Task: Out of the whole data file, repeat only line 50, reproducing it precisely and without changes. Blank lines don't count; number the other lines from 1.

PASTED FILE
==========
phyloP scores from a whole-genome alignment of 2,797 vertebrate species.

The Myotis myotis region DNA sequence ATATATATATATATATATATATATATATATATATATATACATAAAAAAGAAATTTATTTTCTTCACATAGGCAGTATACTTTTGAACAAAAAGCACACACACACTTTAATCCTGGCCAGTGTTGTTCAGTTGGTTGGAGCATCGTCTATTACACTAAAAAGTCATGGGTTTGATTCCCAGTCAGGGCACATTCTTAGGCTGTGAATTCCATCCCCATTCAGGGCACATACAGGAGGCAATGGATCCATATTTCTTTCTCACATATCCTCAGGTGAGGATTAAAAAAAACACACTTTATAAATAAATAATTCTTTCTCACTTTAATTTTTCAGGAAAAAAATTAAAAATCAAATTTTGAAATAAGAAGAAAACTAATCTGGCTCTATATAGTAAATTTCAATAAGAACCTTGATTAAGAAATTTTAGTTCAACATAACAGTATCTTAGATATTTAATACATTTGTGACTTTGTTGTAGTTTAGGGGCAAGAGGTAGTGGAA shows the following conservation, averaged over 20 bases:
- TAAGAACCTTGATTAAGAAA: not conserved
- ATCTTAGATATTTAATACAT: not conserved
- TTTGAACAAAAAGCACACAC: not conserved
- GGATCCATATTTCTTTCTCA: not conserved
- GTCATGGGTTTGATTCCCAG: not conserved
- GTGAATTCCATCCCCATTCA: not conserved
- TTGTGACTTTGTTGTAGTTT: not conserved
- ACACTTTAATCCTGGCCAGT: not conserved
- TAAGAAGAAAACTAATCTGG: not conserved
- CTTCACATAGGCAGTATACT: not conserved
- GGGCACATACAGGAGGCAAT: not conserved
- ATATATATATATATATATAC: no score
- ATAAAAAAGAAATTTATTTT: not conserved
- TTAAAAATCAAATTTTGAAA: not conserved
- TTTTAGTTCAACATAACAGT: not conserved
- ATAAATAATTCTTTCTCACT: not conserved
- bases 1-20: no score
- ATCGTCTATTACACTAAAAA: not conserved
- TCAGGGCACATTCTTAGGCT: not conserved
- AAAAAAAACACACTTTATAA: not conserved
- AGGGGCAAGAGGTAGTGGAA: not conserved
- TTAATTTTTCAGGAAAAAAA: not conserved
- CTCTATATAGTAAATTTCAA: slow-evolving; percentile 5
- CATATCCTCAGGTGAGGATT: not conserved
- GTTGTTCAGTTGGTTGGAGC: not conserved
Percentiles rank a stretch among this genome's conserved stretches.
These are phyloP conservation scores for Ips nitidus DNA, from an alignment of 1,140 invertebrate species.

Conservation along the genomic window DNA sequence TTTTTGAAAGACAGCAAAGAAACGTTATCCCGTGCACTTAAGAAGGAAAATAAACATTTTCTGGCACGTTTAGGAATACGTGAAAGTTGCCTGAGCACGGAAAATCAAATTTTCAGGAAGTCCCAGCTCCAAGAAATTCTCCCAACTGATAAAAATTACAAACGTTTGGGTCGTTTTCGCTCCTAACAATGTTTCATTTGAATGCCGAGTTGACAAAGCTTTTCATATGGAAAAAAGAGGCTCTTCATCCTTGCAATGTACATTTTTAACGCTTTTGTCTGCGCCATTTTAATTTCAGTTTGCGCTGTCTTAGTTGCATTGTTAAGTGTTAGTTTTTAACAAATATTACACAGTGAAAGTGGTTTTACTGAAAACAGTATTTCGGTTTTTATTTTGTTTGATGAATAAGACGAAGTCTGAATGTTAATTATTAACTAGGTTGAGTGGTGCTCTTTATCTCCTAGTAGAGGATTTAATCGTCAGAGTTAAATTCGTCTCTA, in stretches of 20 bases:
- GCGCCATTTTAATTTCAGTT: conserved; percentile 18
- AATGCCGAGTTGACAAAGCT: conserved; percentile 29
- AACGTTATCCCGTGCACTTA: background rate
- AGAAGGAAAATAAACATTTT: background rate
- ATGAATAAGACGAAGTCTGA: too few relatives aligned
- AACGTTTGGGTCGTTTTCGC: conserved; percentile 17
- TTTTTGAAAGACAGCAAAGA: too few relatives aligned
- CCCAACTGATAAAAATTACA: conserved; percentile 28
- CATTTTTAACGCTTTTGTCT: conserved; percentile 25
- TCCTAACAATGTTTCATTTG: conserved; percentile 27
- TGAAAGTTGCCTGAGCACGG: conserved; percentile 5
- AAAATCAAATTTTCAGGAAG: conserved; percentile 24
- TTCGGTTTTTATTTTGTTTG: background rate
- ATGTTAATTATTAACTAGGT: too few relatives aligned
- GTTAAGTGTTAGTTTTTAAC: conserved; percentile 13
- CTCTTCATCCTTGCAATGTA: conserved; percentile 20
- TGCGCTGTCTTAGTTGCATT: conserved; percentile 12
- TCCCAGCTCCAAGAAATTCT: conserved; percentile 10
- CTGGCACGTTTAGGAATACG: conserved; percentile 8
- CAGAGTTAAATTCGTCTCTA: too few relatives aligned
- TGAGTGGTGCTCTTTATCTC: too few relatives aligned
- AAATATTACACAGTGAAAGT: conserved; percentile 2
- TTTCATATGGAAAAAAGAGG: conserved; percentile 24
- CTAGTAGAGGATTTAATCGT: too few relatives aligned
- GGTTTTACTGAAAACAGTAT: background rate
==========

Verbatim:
- CAGAGTTAAATTCGTCTCTA: too few relatives aligned